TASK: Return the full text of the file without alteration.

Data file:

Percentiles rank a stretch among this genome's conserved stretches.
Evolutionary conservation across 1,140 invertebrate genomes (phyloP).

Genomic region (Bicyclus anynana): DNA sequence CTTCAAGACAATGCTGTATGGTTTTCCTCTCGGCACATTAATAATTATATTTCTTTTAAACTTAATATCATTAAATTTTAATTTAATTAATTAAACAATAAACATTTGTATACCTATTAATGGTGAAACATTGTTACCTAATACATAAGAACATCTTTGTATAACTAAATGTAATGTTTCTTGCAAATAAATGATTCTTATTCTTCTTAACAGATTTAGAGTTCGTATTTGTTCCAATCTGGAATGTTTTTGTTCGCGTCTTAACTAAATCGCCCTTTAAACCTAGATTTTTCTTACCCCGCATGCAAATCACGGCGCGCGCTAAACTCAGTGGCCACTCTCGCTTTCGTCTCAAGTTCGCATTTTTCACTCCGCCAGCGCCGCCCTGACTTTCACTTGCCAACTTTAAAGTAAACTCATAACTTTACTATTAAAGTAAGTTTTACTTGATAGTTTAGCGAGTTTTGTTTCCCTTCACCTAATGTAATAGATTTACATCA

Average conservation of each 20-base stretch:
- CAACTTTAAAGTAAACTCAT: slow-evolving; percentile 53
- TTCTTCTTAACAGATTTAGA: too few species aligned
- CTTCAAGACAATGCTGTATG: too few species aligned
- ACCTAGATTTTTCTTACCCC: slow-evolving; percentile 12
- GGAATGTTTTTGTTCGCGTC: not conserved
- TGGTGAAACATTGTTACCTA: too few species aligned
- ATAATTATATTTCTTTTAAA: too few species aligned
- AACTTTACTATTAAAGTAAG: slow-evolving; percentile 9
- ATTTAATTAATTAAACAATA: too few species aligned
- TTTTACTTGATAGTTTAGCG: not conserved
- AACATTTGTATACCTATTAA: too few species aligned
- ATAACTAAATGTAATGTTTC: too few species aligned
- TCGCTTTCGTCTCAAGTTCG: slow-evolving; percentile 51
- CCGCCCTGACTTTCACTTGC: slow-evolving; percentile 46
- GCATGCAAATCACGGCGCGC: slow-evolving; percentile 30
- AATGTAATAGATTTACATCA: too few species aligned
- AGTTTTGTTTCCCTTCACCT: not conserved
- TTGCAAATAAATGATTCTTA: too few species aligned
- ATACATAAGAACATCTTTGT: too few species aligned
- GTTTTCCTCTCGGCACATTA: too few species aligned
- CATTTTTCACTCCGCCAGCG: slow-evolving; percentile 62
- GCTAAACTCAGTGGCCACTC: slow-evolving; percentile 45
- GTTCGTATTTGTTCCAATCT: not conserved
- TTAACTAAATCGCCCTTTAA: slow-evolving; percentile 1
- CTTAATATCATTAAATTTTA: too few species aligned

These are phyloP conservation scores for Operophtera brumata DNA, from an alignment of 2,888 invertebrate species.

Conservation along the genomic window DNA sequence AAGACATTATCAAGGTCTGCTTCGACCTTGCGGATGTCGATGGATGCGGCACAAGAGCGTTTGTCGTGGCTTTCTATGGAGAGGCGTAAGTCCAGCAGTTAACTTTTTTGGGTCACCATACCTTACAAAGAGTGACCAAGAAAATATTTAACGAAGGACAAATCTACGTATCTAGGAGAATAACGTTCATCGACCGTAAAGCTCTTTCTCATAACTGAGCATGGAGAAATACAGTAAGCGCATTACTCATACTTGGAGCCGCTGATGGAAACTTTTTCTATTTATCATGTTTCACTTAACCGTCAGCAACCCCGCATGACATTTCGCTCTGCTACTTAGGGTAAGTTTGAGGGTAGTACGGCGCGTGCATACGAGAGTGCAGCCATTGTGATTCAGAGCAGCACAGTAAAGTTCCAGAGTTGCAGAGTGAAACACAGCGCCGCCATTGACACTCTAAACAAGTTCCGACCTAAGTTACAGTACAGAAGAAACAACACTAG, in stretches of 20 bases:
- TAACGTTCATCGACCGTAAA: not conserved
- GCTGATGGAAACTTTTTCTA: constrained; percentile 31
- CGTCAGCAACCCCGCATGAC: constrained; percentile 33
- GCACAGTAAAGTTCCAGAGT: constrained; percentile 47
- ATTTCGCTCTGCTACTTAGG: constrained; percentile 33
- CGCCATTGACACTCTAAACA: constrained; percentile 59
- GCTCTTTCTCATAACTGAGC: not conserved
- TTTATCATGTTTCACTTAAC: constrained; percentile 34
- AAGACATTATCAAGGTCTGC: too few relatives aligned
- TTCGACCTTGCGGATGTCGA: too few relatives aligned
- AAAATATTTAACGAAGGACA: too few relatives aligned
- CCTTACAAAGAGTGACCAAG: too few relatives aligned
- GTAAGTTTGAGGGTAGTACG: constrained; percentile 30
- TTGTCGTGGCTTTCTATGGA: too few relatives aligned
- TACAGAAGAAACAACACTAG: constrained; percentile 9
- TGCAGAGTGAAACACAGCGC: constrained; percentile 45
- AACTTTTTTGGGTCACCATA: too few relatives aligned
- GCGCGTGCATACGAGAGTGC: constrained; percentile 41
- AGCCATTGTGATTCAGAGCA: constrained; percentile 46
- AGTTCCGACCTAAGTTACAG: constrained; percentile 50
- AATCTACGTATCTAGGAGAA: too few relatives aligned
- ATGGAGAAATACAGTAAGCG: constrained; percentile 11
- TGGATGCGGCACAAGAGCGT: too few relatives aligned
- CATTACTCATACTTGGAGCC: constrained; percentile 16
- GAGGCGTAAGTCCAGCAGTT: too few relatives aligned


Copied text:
Percentiles rank a stretch among this genome's conserved stretches.
Evolutionary conservation across 1,140 invertebrate genomes (phyloP).

Genomic region (Bicyclus anynana): DNA sequence CTTCAAGACAATGCTGTATGGTTTTCCTCTCGGCACATTAATAATTATATTTCTTTTAAACTTAATATCATTAAATTTTAATTTAATTAATTAAACAATAAACATTTGTATACCTATTAATGGTGAAACATTGTTACCTAATACATAAGAACATCTTTGTATAACTAAATGTAATGTTTCTTGCAAATAAATGATTCTTATTCTTCTTAACAGATTTAGAGTTCGTATTTGTTCCAATCTGGAATGTTTTTGTTCGCGTCTTAACTAAATCGCCCTTTAAACCTAGATTTTTCTTACCCCGCATGCAAATCACGGCGCGCGCTAAACTCAGTGGCCACTCTCGCTTTCGTCTCAAGTTCGCATTTTTCACTCCGCCAGCGCCGCCCTGACTTTCACTTGCCAACTTTAAAGTAAACTCATAACTTTACTATTAAAGTAAGTTTTACTTGATAGTTTAGCGAGTTTTGTTTCCCTTCACCTAATGTAATAGATTTACATCA

Average conservation of each 20-base stretch:
- CAACTTTAAAGTAAACTCAT: slow-evolving; percentile 53
- TTCTTCTTAACAGATTTAGA: too few species aligned
- CTTCAAGACAATGCTGTATG: too few species aligned
- ACCTAGATTTTTCTTACCCC: slow-evolving; percentile 12
- GGAATGTTTTTGTTCGCGTC: not conserved
- TGGTGAAACATTGTTACCTA: too few species aligned
- ATAATTATATTTCTTTTAAA: too few species aligned
- AACTTTACTATTAAAGTAAG: slow-evolving; percentile 9
- ATTTAATTAATTAAACAATA: too few species aligned
- TTTTACTTGATAGTTTAGCG: not conserved
- AACATTTGTATACCTATTAA: too few species aligned
- ATAACTAAATGTAATGTTTC: too few species aligned
- TCGCTTTCGTCTCAAGTTCG: slow-evolving; percentile 51
- CCGCCCTGACTTTCACTTGC: slow-evolving; percentile 46
- GCATGCAAATCACGGCGCGC: slow-evolving; percentile 30
- AATGTAATAGATTTACATCA: too few species aligned
- AGTTTTGTTTCCCTTCACCT: not conserved
- TTGCAAATAAATGATTCTTA: too few species aligned
- ATACATAAGAACATCTTTGT: too few species aligned
- GTTTTCCTCTCGGCACATTA: too few species aligned
- CATTTTTCACTCCGCCAGCG: slow-evolving; percentile 62
- GCTAAACTCAGTGGCCACTC: slow-evolving; percentile 45
- GTTCGTATTTGTTCCAATCT: not conserved
- TTAACTAAATCGCCCTTTAA: slow-evolving; percentile 1
- CTTAATATCATTAAATTTTA: too few species aligned

These are phyloP conservation scores for Operophtera brumata DNA, from an alignment of 2,888 invertebrate species.

Conservation along the genomic window DNA sequence AAGACATTATCAAGGTCTGCTTCGACCTTGCGGATGTCGATGGATGCGGCACAAGAGCGTTTGTCGTGGCTTTCTATGGAGAGGCGTAAGTCCAGCAGTTAACTTTTTTGGGTCACCATACCTTACAAAGAGTGACCAAGAAAATATTTAACGAAGGACAAATCTACGTATCTAGGAGAATAACGTTCATCGACCGTAAAGCTCTTTCTCATAACTGAGCATGGAGAAATACAGTAAGCGCATTACTCATACTTGGAGCCGCTGATGGAAACTTTTTCTATTTATCATGTTTCACTTAACCGTCAGCAACCCCGCATGACATTTCGCTCTGCTACTTAGGGTAAGTTTGAGGGTAGTACGGCGCGTGCATACGAGAGTGCAGCCATTGTGATTCAGAGCAGCACAGTAAAGTTCCAGAGTTGCAGAGTGAAACACAGCGCCGCCATTGACACTCTAAACAAGTTCCGACCTAAGTTACAGTACAGAAGAAACAACACTAG, in stretches of 20 bases:
- TAACGTTCATCGACCGTAAA: not conserved
- GCTGATGGAAACTTTTTCTA: constrained; percentile 31
- CGTCAGCAACCCCGCATGAC: constrained; percentile 33
- GCACAGTAAAGTTCCAGAGT: constrained; percentile 47
- ATTTCGCTCTGCTACTTAGG: constrained; percentile 33
- CGCCATTGACACTCTAAACA: constrained; percentile 59
- GCTCTTTCTCATAACTGAGC: not conserved
- TTTATCATGTTTCACTTAAC: constrained; percentile 34
- AAGACATTATCAAGGTCTGC: too few relatives aligned
- TTCGACCTTGCGGATGTCGA: too few relatives aligned
- AAAATATTTAACGAAGGACA: too few relatives aligned
- CCTTACAAAGAGTGACCAAG: too few relatives aligned
- GTAAGTTTGAGGGTAGTACG: constrained; percentile 30
- TTGTCGTGGCTTTCTATGGA: too few relatives aligned
- TACAGAAGAAACAACACTAG: constrained; percentile 9
- TGCAGAGTGAAACACAGCGC: constrained; percentile 45
- AACTTTTTTGGGTCACCATA: too few relatives aligned
- GCGCGTGCATACGAGAGTGC: constrained; percentile 41
- AGCCATTGTGATTCAGAGCA: constrained; percentile 46
- AGTTCCGACCTAAGTTACAG: constrained; percentile 50
- AATCTACGTATCTAGGAGAA: too few relatives aligned
- ATGGAGAAATACAGTAAGCG: constrained; percentile 11
- TGGATGCGGCACAAGAGCGT: too few relatives aligned
- CATTACTCATACTTGGAGCC: constrained; percentile 16
- GAGGCGTAAGTCCAGCAGTT: too few relatives aligned